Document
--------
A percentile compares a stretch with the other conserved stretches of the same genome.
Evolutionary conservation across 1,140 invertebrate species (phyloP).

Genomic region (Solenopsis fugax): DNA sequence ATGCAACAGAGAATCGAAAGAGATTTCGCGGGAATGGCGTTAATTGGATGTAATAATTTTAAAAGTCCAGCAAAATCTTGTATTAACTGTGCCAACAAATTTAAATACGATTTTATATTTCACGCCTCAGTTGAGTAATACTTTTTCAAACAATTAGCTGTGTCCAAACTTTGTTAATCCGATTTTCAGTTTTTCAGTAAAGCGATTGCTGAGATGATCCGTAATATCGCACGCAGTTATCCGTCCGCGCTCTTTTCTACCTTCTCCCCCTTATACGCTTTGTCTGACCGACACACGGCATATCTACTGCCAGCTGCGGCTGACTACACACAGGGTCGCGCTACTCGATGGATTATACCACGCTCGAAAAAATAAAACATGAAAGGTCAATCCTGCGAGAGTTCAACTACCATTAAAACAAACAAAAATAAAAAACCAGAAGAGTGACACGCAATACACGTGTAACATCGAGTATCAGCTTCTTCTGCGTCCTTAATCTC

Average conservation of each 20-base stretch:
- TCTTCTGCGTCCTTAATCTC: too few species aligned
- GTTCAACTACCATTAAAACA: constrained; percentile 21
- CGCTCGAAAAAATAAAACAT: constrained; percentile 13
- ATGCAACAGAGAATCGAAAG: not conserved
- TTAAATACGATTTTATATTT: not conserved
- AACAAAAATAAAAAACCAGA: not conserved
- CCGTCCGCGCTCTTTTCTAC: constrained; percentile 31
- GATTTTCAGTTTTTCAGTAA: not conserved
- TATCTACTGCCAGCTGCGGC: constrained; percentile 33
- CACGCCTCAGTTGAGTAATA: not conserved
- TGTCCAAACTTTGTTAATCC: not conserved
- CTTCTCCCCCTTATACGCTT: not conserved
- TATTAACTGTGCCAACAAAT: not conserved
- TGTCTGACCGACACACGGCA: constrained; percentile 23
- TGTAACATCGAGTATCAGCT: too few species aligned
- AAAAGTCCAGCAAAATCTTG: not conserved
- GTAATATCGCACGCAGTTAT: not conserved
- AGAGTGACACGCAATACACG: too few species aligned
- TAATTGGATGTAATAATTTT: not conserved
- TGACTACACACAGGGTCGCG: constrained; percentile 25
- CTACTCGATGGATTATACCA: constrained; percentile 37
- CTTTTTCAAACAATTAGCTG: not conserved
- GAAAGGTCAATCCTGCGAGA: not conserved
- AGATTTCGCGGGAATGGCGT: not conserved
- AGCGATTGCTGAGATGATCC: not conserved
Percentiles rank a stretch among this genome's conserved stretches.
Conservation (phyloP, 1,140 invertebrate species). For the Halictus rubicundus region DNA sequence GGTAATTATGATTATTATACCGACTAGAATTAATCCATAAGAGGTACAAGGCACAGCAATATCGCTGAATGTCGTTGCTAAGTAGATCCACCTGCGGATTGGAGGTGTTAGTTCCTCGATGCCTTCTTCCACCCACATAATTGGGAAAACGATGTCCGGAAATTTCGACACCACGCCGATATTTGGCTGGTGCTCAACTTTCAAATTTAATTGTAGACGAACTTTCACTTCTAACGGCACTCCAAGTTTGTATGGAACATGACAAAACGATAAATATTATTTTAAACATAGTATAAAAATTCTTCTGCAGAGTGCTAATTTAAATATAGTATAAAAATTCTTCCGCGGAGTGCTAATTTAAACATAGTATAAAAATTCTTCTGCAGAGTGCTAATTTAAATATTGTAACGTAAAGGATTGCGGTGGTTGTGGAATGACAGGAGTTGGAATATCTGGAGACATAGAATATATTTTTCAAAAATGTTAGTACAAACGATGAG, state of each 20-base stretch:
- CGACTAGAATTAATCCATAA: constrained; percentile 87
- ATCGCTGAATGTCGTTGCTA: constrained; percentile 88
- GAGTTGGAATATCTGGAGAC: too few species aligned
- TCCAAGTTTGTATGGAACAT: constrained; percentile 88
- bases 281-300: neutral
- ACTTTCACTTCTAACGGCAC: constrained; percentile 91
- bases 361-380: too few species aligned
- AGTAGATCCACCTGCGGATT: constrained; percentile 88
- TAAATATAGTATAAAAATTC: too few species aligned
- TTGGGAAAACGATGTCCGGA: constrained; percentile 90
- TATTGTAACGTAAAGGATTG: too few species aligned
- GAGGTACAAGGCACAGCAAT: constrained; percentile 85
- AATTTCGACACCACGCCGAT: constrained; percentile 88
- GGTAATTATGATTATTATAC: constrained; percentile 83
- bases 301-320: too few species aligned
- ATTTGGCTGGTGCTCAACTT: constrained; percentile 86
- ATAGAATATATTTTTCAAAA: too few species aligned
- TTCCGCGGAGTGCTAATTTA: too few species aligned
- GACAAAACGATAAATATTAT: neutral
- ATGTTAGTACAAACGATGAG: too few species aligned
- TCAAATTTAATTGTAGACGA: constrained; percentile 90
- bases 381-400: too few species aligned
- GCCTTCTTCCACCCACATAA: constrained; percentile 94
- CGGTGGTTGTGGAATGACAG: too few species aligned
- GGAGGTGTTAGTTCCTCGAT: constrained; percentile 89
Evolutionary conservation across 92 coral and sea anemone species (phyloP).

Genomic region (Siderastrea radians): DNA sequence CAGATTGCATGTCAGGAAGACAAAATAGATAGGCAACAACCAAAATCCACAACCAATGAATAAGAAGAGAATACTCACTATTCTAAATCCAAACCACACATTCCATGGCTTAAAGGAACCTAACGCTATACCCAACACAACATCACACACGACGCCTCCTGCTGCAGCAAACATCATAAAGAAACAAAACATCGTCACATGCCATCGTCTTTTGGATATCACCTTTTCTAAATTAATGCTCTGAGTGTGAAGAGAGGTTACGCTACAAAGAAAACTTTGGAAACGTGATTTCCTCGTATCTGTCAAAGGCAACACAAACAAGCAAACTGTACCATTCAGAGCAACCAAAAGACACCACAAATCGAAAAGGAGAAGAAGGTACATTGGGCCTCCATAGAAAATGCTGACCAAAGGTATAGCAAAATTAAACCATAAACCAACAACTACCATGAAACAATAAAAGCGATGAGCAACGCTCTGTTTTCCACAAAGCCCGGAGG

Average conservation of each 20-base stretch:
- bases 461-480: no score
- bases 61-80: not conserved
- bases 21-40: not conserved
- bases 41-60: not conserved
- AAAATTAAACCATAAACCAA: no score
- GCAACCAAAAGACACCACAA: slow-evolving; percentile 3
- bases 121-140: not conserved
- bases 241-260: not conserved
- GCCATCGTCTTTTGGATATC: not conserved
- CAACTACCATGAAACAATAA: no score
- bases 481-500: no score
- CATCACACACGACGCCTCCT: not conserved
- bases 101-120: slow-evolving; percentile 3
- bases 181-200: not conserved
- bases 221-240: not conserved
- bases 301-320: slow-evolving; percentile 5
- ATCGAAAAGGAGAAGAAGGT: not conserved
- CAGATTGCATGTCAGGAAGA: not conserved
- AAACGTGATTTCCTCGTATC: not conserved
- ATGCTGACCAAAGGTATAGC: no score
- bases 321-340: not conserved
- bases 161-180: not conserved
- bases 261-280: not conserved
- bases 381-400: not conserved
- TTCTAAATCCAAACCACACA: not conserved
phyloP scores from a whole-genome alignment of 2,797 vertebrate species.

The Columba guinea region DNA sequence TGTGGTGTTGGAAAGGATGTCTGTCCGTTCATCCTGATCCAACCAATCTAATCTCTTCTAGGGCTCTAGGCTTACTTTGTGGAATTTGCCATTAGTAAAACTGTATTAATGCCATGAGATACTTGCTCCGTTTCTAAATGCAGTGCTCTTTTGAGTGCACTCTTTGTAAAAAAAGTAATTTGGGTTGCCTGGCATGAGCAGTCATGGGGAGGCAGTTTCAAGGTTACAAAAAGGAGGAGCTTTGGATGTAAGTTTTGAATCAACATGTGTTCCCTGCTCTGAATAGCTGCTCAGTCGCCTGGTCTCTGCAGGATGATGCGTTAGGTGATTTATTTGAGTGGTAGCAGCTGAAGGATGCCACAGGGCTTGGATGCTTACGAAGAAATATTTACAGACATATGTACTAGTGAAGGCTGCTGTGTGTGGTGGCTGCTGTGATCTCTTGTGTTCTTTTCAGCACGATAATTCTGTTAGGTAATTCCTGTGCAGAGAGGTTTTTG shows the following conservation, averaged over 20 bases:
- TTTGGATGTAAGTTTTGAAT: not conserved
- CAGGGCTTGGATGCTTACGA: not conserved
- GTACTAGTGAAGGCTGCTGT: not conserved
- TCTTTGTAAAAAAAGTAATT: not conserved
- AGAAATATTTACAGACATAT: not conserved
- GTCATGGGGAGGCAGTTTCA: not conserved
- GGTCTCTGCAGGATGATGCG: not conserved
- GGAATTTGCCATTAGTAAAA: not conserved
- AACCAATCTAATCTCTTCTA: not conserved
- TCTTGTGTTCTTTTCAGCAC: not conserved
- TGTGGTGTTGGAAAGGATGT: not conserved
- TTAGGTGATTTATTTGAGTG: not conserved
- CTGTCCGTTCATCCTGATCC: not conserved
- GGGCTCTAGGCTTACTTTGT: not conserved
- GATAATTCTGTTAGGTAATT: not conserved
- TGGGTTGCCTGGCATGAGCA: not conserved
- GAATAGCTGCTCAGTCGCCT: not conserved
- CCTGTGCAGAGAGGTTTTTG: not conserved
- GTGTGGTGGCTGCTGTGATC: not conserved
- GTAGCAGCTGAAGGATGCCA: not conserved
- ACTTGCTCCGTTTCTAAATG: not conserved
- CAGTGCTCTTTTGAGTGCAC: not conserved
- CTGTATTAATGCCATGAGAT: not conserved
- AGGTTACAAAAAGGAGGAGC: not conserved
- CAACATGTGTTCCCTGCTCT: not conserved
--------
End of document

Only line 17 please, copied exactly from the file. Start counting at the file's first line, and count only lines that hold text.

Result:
- TATTAACTGTGCCAACAAAT: not conserved